As the light warms the early morning, I take the dog outside. The marigolds blaze in the corner by the driveway; the mums are just starting to blink at the world. Tiny red leaves from the burning bush spatter the dirt and the pavement, and in Sandy’s yard, a thick layer of crisp, leathery leaves stains the grass and seeps out into the street.
Thocka. Thocka. Acorns steadily pelt shingled roofs and metal car tops. A lone leaf detaches from Sandy’s tree and drifts, slowly, slowly, down to join its peers. And, Chicken, I think suddenly. We’ll have chicken for dinner.
I steer the little dog back home, where I take a container of chicken thighs from the chest freezer. And all morning, the picture of what dinner will be struggles and evolves in my mind.
While I’m doing laundry, I think about last week, when I took Jim to Riesbeck’s market. He ordered himself a fried chicken luncheon. When the clerk asked what pieces he’d like, he selected a breast and a thigh, which surprised me.
“I like the thigh,” he explained, “if it’s FRIED chicken.”
I do not really want the splatter and mess of stove-top fried chicken tonight; I’d rather dress it and put it in the oven. I remember a recipe from a cookbook I ordered before Jim was in school–ABC Cookery, a Gold Medal Flour cookbook for kids. I still have the book. There are instructions in there for oven-fried chicken; we once enjoyed that very much. Moves and schedules, I guess, relegated that method to the past, but today, I decide, I will revive it.
I find the slender cookbook and put it on the shelf next to the microwave.
So the entree is confirmed. We get in the car, running through the sudden, unexpected rain, to pick up Mark, to go to the post office, to stop at Panera and enjoy lunch financed by the last of a gift card, and I am thinking about sides. Green beans, steamed, I think, having had many, many green salads in the last four days. And maybe…rice?
But plain rice is missing something. Then I realize this would be a great day to try out a new sauce recipe.
I have been away for four days, and I need to cook.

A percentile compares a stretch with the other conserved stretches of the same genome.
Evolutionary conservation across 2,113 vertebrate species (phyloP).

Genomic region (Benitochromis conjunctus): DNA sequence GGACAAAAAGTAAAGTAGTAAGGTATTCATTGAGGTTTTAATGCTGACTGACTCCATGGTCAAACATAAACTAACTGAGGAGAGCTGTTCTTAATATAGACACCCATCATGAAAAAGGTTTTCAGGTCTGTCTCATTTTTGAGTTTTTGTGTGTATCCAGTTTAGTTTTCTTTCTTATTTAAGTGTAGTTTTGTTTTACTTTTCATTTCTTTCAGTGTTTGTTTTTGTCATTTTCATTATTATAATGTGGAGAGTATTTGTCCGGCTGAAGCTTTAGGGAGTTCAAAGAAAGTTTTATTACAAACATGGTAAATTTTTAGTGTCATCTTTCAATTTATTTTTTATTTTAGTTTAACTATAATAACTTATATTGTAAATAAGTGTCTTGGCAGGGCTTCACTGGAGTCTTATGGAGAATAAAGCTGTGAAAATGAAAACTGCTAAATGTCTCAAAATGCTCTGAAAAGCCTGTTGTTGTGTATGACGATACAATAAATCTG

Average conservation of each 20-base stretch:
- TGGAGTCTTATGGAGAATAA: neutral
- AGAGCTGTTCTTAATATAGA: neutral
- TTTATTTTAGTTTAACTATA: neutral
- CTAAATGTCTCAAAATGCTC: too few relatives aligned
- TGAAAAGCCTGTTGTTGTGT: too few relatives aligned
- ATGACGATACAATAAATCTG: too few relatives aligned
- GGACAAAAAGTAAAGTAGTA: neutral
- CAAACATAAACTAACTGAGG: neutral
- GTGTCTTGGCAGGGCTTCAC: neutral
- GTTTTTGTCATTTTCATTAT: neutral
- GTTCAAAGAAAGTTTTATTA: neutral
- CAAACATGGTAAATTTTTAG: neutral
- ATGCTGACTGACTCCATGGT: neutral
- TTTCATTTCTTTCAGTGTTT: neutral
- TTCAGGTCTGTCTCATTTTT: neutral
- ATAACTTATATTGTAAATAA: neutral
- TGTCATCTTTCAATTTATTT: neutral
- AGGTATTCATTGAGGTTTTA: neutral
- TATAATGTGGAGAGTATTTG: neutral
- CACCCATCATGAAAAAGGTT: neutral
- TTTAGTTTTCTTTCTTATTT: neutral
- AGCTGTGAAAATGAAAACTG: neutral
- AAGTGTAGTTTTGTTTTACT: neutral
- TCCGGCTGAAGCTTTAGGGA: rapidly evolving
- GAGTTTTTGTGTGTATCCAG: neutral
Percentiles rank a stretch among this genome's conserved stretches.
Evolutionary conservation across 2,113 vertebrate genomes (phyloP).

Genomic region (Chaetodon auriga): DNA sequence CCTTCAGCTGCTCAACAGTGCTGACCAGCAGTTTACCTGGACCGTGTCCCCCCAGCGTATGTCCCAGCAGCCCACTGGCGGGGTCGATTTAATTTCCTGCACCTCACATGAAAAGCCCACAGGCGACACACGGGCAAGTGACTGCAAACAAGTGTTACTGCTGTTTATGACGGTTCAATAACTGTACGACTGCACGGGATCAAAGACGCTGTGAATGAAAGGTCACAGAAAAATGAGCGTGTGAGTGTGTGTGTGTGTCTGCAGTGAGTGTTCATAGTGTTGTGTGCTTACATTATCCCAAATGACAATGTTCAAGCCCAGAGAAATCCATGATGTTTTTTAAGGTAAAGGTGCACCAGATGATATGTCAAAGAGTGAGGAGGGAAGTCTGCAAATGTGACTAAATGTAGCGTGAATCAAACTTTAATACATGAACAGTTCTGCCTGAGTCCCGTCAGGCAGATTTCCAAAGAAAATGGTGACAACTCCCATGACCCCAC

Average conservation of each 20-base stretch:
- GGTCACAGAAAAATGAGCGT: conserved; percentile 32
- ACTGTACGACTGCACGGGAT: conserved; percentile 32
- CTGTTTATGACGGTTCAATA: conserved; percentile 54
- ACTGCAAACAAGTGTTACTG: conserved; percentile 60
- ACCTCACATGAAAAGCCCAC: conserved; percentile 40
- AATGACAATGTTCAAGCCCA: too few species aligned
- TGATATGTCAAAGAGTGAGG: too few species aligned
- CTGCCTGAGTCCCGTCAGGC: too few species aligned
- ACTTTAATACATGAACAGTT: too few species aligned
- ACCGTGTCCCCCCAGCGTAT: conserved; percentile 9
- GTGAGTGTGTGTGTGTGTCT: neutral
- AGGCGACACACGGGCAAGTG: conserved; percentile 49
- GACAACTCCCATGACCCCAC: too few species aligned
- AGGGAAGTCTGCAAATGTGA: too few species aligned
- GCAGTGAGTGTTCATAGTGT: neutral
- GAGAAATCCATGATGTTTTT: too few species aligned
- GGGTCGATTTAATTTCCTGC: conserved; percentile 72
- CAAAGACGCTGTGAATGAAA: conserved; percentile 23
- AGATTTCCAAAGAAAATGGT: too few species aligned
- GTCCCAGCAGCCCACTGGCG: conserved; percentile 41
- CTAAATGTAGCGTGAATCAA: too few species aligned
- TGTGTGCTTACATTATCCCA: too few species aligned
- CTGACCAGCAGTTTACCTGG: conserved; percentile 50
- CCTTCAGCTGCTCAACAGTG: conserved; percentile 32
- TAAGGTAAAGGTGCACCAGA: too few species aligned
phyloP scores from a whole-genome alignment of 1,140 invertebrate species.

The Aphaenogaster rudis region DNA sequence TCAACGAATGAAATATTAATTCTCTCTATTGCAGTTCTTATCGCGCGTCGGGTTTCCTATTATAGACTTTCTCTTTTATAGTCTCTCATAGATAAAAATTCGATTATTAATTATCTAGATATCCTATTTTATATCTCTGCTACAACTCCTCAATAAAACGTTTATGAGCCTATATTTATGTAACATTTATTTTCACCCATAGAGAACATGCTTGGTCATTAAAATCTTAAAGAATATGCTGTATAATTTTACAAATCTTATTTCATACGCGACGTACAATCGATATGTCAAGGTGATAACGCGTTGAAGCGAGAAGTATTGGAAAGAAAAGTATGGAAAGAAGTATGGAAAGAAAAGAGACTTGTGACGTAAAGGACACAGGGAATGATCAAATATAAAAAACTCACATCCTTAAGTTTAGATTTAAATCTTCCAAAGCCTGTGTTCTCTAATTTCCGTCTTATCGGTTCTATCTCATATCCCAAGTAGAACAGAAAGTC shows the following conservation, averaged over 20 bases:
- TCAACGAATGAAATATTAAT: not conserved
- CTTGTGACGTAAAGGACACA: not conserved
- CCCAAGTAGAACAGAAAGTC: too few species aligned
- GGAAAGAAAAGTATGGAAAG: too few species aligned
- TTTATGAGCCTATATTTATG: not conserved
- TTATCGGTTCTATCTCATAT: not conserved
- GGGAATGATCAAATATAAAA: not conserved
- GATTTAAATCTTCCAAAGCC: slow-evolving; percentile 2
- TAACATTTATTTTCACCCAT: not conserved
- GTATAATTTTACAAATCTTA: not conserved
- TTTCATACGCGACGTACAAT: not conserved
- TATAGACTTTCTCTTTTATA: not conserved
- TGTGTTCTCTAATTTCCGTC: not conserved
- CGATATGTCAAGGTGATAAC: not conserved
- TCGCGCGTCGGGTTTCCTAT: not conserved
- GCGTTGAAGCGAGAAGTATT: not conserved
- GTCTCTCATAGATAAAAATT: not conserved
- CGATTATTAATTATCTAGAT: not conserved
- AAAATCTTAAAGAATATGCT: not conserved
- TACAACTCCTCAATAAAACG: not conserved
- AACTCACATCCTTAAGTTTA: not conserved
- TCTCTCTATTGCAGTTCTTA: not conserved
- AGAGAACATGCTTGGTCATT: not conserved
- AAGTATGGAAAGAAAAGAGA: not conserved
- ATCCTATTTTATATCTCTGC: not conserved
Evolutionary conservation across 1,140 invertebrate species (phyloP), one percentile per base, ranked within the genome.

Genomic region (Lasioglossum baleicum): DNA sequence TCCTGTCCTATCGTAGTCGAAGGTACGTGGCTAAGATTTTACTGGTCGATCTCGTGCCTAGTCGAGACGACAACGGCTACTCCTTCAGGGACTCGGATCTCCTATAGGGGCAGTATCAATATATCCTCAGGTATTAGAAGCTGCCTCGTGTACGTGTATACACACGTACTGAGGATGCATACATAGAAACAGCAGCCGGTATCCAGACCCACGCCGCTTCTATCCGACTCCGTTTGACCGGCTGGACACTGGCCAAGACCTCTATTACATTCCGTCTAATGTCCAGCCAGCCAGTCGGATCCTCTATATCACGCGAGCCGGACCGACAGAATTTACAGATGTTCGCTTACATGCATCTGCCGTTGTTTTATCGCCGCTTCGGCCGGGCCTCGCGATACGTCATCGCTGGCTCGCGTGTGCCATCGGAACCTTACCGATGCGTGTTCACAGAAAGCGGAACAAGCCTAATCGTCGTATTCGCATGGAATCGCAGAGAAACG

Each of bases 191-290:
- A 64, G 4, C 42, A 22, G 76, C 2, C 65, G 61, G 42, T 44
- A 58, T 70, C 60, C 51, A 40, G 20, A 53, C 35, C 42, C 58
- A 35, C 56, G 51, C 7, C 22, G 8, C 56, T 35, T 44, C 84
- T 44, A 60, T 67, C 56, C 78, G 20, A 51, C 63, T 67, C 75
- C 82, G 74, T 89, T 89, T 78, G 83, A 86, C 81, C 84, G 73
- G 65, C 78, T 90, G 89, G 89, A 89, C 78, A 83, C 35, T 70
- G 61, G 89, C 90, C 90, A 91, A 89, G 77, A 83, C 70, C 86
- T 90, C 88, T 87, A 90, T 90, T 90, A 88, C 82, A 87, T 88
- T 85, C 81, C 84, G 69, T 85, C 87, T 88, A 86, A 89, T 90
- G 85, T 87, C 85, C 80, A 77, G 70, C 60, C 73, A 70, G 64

When we get home, I pull out Mastering the Art of French Cooking, open to page 54, and I read.
“Sauces are the splendor and glory of French cooking,” writes Julia Child, in collaboration with her French cooking comrades, “yet there is nothing secret or mysterious about making them.”
Good, I think, and I flip through the chapter. A brown sauce would be just right, I decide, and I read on, realizing I will need the whole afternoon for the task. But it is just 2:00, and I have time.
I run my finger down the ingredients list, and I take chicken broth from the freezer and put it in the microwave to thaw. I pull out a carrot and an onion and a slice of ham (Ham! I think. That’s a surprise!) I get out my good knife, and I pare away the outer edge of the carrot and I peel off the papery onion skin. I chop and dice while oil heats in the heavy pan. I cut the ham into thin strips, and I dice that, too. Then everything goes into the pot, and it simmers and swirls for ten minutes, before I add the flour.
The flour melts into the oil, coating the sofrito, and I follow the instructions closely and obediently, stirring for another ten minutes. The mixture slowly turns a nice nut brown. I see what Julia Child means: this is not rocket science, but patience, rhythmic patience, is required.
I pour rich hot chicken broth into the pot, and I add two tablespoons of tomato paste and a handful of herbs; I whisk until the paste is melted into the mix, and then I step away to let time do its work. I get out the strainer and a blue ceramic bowl; I set out the pots for rice and green beans. I scoop out the rice, and I pour water into a measuring cup.